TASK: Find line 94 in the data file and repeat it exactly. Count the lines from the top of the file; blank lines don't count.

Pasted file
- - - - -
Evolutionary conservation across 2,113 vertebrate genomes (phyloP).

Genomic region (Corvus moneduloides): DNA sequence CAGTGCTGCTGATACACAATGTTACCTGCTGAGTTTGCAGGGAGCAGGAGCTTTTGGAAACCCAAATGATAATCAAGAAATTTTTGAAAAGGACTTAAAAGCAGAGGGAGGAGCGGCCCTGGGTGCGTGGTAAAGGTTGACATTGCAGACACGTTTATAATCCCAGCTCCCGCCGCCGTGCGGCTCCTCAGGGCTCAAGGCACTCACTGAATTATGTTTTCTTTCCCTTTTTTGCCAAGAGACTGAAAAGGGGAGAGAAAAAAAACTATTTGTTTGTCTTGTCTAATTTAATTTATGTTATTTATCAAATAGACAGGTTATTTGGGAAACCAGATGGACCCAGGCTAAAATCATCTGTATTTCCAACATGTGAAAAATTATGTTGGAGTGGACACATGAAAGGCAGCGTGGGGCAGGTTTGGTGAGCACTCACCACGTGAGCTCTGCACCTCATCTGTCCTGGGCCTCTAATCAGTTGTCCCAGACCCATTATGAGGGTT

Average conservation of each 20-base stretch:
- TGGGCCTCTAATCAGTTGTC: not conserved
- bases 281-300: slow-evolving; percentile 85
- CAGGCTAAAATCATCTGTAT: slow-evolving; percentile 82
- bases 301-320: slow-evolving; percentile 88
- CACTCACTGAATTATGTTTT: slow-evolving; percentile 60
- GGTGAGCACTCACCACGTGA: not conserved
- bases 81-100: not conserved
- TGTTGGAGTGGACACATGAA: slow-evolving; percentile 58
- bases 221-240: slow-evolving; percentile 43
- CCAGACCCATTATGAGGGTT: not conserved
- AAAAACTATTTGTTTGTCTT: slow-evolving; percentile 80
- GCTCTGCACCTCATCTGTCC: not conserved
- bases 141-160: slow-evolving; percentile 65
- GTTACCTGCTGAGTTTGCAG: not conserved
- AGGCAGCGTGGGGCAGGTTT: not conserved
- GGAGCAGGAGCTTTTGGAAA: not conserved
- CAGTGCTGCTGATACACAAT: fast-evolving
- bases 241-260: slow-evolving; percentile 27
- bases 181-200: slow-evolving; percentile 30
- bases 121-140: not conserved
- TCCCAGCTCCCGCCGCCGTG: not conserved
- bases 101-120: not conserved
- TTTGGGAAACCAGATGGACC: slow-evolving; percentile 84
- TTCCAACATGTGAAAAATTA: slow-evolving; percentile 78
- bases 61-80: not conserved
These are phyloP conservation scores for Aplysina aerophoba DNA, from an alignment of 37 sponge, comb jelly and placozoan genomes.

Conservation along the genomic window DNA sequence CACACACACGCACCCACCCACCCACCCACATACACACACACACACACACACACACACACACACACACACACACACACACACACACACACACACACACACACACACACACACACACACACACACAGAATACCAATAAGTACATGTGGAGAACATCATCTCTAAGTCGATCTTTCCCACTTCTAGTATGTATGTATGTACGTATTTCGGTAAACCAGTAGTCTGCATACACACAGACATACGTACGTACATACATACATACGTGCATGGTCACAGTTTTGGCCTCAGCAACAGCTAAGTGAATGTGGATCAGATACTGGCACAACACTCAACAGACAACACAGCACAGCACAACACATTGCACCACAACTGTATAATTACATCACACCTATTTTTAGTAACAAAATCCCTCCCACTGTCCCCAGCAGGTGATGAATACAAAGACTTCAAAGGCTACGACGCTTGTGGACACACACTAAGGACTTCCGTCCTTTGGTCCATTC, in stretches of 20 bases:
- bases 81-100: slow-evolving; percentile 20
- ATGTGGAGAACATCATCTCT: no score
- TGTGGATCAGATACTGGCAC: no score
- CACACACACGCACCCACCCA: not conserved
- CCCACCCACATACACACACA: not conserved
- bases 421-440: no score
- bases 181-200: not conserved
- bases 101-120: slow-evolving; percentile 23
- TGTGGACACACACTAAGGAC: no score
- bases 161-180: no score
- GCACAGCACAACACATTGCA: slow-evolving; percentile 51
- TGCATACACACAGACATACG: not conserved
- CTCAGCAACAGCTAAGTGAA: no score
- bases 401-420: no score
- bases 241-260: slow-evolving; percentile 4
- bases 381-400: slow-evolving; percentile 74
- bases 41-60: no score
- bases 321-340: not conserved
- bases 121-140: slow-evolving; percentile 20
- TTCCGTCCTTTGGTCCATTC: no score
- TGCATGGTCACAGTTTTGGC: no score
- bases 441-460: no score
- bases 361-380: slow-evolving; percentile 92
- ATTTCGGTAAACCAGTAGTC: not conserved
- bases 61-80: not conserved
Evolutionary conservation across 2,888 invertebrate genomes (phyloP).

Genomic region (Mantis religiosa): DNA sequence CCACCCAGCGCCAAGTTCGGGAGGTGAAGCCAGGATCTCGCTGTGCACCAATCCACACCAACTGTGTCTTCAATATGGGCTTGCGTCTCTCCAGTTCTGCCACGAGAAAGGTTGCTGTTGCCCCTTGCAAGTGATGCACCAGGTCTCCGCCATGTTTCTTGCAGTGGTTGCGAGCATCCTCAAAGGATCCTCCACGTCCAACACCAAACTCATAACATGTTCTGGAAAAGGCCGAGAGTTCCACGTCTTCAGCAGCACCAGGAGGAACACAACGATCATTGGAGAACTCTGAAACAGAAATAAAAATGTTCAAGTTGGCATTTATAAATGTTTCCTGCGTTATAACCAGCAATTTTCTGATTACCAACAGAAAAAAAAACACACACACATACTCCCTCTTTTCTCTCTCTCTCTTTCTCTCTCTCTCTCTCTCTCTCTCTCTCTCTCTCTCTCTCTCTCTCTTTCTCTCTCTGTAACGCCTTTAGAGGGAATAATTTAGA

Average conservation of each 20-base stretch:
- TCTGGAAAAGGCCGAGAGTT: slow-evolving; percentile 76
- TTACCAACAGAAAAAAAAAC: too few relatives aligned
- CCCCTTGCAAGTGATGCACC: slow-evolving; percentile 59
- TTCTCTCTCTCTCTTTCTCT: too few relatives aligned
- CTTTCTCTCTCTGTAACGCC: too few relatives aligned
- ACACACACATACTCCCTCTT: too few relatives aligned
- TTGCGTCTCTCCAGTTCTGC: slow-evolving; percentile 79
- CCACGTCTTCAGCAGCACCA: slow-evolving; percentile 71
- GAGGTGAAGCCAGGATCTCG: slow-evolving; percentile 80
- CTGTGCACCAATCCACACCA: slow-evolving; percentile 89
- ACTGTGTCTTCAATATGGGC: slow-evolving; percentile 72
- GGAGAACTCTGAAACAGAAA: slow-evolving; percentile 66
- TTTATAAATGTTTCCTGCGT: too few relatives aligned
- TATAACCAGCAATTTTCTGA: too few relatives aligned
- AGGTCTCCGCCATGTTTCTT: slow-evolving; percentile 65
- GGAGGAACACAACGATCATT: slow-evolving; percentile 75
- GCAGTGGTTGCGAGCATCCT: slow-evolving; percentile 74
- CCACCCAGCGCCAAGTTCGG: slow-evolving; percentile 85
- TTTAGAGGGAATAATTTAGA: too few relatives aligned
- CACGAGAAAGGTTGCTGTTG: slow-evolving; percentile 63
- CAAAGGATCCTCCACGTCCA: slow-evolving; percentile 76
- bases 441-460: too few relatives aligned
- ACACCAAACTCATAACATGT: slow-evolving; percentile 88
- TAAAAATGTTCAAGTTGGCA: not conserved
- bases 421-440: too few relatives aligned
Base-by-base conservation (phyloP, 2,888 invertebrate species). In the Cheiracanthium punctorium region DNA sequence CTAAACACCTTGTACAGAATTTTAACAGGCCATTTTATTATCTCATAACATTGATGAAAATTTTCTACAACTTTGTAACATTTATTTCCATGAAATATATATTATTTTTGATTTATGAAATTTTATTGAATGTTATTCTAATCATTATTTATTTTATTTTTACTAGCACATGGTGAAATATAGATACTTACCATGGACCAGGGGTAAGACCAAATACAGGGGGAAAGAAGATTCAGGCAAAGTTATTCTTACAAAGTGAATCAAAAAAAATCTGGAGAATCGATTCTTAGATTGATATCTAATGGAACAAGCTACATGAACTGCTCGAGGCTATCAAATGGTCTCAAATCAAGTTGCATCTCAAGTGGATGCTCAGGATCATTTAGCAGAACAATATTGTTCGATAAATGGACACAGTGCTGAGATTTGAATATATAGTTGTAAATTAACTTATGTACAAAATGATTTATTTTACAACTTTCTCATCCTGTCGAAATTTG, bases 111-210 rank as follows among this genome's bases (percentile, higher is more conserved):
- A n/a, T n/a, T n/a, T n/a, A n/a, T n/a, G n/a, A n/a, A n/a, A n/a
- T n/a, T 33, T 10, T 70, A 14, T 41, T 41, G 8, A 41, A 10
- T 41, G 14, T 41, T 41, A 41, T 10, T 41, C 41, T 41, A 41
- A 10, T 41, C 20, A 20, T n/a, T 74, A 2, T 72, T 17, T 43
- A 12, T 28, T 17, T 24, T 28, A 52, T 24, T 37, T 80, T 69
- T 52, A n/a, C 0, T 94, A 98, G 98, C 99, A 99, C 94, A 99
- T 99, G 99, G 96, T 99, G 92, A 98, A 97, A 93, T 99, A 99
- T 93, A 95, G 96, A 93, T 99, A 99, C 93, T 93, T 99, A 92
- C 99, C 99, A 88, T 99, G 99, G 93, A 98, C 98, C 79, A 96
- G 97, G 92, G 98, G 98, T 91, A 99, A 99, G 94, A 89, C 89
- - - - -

- G 97, G 92, G 98, G 98, T 91, A 99, A 99, G 94, A 89, C 89